34th Street Parking Regulation Sign System
34th Street Partnership
34th Street Partnership
Ignacio Ciocchini (principal in charge/project manager), Dan Biederman, Herb Kozlow, Don Bussolini, Ed Janoff, George Townley, Jamie Song, Janette Sadik-Khan (commissioner, NYCDOT), Michael Primeggia (deputy commissioner, traffic operations, NYCDOT)
Poor parking regulation signage causes two problems. Drivers may park illegally, creating traffic jams or unsafe conditions or, not confident that they understand the regulations, drivers may pass up legal parking spaces and may even avoid visiting the area.
The in-house design team at the 34th Street Partnership in New York was charged with creating parking regulation signs for the streets of a busy New York City retail district. The client, a 31-block Business Improvement District in midtown Manhattan, was dissatisfied with the parking signs placed by the NYC Department of Transportation, believing they were difficult to read and intimidating to drivers. The client asked the design team to create signs that would address these issues, be attractive, and complement the district’s other street elements.
Typography on the existing signs featured an unfriendly font, all-caps lettering, and ambiguous abbreviations. Duplication of arrows was unnecessary and confusing. The DOT had no system for creating the correct combination of regulation signs for each location, so messages were stacked haphazardly and often duplicated, and white borders designed to separate sign messages were also confusing in many cases.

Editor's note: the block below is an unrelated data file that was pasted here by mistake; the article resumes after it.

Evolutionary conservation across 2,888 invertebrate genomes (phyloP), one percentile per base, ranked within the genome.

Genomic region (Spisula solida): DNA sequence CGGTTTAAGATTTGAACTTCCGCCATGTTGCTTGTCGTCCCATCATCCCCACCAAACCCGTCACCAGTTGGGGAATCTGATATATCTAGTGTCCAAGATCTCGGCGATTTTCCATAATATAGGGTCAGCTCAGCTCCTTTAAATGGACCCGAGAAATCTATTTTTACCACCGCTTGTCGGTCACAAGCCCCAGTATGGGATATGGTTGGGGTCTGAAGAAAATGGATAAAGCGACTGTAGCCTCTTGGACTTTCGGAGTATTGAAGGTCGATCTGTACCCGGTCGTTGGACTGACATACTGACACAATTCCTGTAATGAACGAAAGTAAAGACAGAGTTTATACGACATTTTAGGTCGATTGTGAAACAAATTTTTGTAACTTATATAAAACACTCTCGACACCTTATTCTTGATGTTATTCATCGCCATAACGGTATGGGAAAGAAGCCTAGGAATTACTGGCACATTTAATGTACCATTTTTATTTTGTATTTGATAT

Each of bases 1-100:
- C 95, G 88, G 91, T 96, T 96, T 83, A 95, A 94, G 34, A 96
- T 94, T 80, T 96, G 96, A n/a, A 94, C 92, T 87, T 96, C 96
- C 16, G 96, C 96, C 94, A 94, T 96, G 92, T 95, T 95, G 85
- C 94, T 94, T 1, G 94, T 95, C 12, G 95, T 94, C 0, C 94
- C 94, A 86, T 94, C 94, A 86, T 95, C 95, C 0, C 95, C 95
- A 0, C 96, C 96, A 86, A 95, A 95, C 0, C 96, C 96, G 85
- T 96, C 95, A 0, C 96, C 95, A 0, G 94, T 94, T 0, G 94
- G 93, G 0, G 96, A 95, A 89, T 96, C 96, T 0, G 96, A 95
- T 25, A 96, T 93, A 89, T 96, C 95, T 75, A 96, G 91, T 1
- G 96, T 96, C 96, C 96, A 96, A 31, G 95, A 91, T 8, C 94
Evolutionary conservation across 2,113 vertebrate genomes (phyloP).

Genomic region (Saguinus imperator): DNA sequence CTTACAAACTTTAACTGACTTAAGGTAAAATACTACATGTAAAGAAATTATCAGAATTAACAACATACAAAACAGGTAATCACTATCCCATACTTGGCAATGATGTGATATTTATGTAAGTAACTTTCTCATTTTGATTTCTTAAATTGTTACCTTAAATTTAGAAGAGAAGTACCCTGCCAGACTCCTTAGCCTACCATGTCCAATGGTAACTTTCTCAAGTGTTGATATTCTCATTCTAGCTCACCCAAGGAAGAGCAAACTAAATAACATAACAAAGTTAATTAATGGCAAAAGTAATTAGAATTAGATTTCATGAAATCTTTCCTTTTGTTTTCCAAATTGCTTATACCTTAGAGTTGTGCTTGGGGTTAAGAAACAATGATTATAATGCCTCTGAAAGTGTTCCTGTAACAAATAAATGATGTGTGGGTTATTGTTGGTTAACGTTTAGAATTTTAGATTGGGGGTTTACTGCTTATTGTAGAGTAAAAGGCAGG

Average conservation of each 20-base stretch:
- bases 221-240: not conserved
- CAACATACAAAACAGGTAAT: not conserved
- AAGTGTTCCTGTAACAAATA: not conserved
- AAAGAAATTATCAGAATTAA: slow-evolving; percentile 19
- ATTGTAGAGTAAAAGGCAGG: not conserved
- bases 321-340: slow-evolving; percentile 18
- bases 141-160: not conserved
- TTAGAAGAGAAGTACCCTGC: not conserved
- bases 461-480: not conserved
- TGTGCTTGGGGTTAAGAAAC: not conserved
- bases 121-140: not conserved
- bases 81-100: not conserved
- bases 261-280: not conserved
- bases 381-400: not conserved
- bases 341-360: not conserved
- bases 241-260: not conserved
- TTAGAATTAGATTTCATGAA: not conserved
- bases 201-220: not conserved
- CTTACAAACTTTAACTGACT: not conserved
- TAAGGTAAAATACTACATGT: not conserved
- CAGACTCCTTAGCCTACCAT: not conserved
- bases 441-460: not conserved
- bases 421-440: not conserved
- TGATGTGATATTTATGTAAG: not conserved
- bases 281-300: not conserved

The team’s goals were to create signs that were easier to read and less intimidating while conveying the same information, obtaining DOT approval, and meeting the client’s high aesthetic standards for the district. The system they developed combines messages into seemingly unitary signs capable of conveying a large variation of message combinations. With a friendlier font, mixed-case lettering, and no abbreviations, the signs are very readable. With no white borders and no superfluous arrows, drivers are confident that the signs were made specifically for each location.
The NYC DOT was initially very reluctant to accept a system that produced signs differing from its own. Once DOT approved the preliminary design, the designers met with a team representing DOT numerous times during the project. The design team created 23 Illustrator templates that would accommodate more than 300 sign variations, most of which were installed in Spring 2007. The client maintains a database that simplifies the process of creating sign combinations. The sign system is easily transferable to other agencies and DOT has expressed approval if other Business Improvement Districts choose to employ it.
“Urban regulatory signage, especially parking signage, for the most part, is the bane of the streetscape—abandoned, ignored, and disdained. Anything that attempts to improve on the visual ooze that is the standard typography of official DOT signage is a welcome breath of fresh air. I tip my hat to the designers who kept the faith while dealing with the likes of city agencies and their bureaucratic minions. Baring the scars of my own battles with DOTs, I hope this small step can be the start of something akin to Don Meeker’s impact on highway signage.”